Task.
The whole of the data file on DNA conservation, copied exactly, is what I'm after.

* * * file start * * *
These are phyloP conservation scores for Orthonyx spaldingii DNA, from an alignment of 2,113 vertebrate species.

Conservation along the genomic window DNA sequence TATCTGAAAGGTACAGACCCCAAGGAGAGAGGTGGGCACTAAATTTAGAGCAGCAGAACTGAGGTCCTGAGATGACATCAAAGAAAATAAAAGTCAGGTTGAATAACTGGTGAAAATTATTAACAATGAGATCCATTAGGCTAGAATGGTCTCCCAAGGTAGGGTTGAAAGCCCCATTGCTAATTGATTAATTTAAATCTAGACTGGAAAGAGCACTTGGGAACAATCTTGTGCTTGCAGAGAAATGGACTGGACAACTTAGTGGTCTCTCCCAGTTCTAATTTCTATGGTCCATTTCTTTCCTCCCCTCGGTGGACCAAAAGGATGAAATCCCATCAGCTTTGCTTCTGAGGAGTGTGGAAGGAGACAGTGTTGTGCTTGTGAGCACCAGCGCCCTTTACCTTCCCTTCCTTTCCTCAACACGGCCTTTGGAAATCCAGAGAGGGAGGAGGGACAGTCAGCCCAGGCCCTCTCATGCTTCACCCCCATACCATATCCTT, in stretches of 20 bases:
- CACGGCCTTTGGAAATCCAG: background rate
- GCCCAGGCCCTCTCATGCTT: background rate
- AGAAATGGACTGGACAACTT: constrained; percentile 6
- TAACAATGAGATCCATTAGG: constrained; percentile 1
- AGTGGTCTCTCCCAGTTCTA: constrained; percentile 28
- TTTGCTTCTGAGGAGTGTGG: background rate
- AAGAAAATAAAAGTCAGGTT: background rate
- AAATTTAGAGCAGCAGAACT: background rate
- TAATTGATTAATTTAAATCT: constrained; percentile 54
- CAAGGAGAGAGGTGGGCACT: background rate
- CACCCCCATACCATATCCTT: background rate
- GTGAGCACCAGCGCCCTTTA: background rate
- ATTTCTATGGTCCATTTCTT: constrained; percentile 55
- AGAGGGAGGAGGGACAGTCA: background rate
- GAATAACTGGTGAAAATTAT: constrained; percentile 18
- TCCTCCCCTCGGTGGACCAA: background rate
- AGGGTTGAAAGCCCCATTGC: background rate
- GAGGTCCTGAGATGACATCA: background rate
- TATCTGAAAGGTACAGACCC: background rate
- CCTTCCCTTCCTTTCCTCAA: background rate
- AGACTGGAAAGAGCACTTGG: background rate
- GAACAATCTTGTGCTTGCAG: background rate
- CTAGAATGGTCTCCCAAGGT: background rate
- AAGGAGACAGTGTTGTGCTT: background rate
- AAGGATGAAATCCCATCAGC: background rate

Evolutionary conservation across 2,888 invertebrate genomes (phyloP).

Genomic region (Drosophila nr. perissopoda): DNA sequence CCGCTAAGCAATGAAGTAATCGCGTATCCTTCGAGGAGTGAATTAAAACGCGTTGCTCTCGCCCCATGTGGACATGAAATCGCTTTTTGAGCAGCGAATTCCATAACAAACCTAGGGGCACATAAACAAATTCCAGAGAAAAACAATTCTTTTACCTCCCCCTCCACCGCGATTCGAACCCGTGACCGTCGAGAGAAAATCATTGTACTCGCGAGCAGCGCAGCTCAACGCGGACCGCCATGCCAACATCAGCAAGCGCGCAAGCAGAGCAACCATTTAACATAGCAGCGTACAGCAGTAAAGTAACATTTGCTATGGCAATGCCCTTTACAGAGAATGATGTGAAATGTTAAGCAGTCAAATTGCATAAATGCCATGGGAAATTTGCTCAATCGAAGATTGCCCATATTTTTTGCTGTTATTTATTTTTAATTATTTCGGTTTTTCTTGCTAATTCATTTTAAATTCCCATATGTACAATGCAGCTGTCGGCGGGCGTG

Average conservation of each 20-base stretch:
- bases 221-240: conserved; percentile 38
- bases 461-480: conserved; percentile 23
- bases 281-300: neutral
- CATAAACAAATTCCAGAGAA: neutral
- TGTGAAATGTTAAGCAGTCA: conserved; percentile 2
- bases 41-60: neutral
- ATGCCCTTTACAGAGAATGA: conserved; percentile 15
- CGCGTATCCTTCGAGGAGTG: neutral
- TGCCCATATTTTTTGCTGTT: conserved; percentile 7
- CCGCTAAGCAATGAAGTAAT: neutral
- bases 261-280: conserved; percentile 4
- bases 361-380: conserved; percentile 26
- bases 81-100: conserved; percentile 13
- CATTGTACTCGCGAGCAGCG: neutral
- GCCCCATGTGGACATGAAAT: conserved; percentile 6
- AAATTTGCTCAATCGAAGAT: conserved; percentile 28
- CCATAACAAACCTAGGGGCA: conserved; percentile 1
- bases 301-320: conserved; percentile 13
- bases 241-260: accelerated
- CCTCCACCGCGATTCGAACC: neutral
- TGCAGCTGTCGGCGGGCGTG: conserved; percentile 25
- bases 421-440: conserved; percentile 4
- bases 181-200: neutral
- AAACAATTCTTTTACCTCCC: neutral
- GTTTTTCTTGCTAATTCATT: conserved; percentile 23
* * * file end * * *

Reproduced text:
These are phyloP conservation scores for Orthonyx spaldingii DNA, from an alignment of 2,113 vertebrate species.

Conservation along the genomic window DNA sequence TATCTGAAAGGTACAGACCCCAAGGAGAGAGGTGGGCACTAAATTTAGAGCAGCAGAACTGAGGTCCTGAGATGACATCAAAGAAAATAAAAGTCAGGTTGAATAACTGGTGAAAATTATTAACAATGAGATCCATTAGGCTAGAATGGTCTCCCAAGGTAGGGTTGAAAGCCCCATTGCTAATTGATTAATTTAAATCTAGACTGGAAAGAGCACTTGGGAACAATCTTGTGCTTGCAGAGAAATGGACTGGACAACTTAGTGGTCTCTCCCAGTTCTAATTTCTATGGTCCATTTCTTTCCTCCCCTCGGTGGACCAAAAGGATGAAATCCCATCAGCTTTGCTTCTGAGGAGTGTGGAAGGAGACAGTGTTGTGCTTGTGAGCACCAGCGCCCTTTACCTTCCCTTCCTTTCCTCAACACGGCCTTTGGAAATCCAGAGAGGGAGGAGGGACAGTCAGCCCAGGCCCTCTCATGCTTCACCCCCATACCATATCCTT, in stretches of 20 bases:
- CACGGCCTTTGGAAATCCAG: background rate
- GCCCAGGCCCTCTCATGCTT: background rate
- AGAAATGGACTGGACAACTT: constrained; percentile 6
- TAACAATGAGATCCATTAGG: constrained; percentile 1
- AGTGGTCTCTCCCAGTTCTA: constrained; percentile 28
- TTTGCTTCTGAGGAGTGTGG: background rate
- AAGAAAATAAAAGTCAGGTT: background rate
- AAATTTAGAGCAGCAGAACT: background rate
- TAATTGATTAATTTAAATCT: constrained; percentile 54
- CAAGGAGAGAGGTGGGCACT: background rate
- CACCCCCATACCATATCCTT: background rate
- GTGAGCACCAGCGCCCTTTA: background rate
- ATTTCTATGGTCCATTTCTT: constrained; percentile 55
- AGAGGGAGGAGGGACAGTCA: background rate
- GAATAACTGGTGAAAATTAT: constrained; percentile 18
- TCCTCCCCTCGGTGGACCAA: background rate
- AGGGTTGAAAGCCCCATTGC: background rate
- GAGGTCCTGAGATGACATCA: background rate
- TATCTGAAAGGTACAGACCC: background rate
- CCTTCCCTTCCTTTCCTCAA: background rate
- AGACTGGAAAGAGCACTTGG: background rate
- GAACAATCTTGTGCTTGCAG: background rate
- CTAGAATGGTCTCCCAAGGT: background rate
- AAGGAGACAGTGTTGTGCTT: background rate
- AAGGATGAAATCCCATCAGC: background rate

Evolutionary conservation across 2,888 invertebrate genomes (phyloP).

Genomic region (Drosophila nr. perissopoda): DNA sequence CCGCTAAGCAATGAAGTAATCGCGTATCCTTCGAGGAGTGAATTAAAACGCGTTGCTCTCGCCCCATGTGGACATGAAATCGCTTTTTGAGCAGCGAATTCCATAACAAACCTAGGGGCACATAAACAAATTCCAGAGAAAAACAATTCTTTTACCTCCCCCTCCACCGCGATTCGAACCCGTGACCGTCGAGAGAAAATCATTGTACTCGCGAGCAGCGCAGCTCAACGCGGACCGCCATGCCAACATCAGCAAGCGCGCAAGCAGAGCAACCATTTAACATAGCAGCGTACAGCAGTAAAGTAACATTTGCTATGGCAATGCCCTTTACAGAGAATGATGTGAAATGTTAAGCAGTCAAATTGCATAAATGCCATGGGAAATTTGCTCAATCGAAGATTGCCCATATTTTTTGCTGTTATTTATTTTTAATTATTTCGGTTTTTCTTGCTAATTCATTTTAAATTCCCATATGTACAATGCAGCTGTCGGCGGGCGTG

Average conservation of each 20-base stretch:
- bases 221-240: conserved; percentile 38
- bases 461-480: conserved; percentile 23
- bases 281-300: neutral
- CATAAACAAATTCCAGAGAA: neutral
- TGTGAAATGTTAAGCAGTCA: conserved; percentile 2
- bases 41-60: neutral
- ATGCCCTTTACAGAGAATGA: conserved; percentile 15
- CGCGTATCCTTCGAGGAGTG: neutral
- TGCCCATATTTTTTGCTGTT: conserved; percentile 7
- CCGCTAAGCAATGAAGTAAT: neutral
- bases 261-280: conserved; percentile 4
- bases 361-380: conserved; percentile 26
- bases 81-100: conserved; percentile 13
- CATTGTACTCGCGAGCAGCG: neutral
- GCCCCATGTGGACATGAAAT: conserved; percentile 6
- AAATTTGCTCAATCGAAGAT: conserved; percentile 28
- CCATAACAAACCTAGGGGCA: conserved; percentile 1
- bases 301-320: conserved; percentile 13
- bases 241-260: accelerated
- CCTCCACCGCGATTCGAACC: neutral
- TGCAGCTGTCGGCGGGCGTG: conserved; percentile 25
- bases 421-440: conserved; percentile 4
- bases 181-200: neutral
- AAACAATTCTTTTACCTCCC: neutral
- GTTTTTCTTGCTAATTCATT: conserved; percentile 23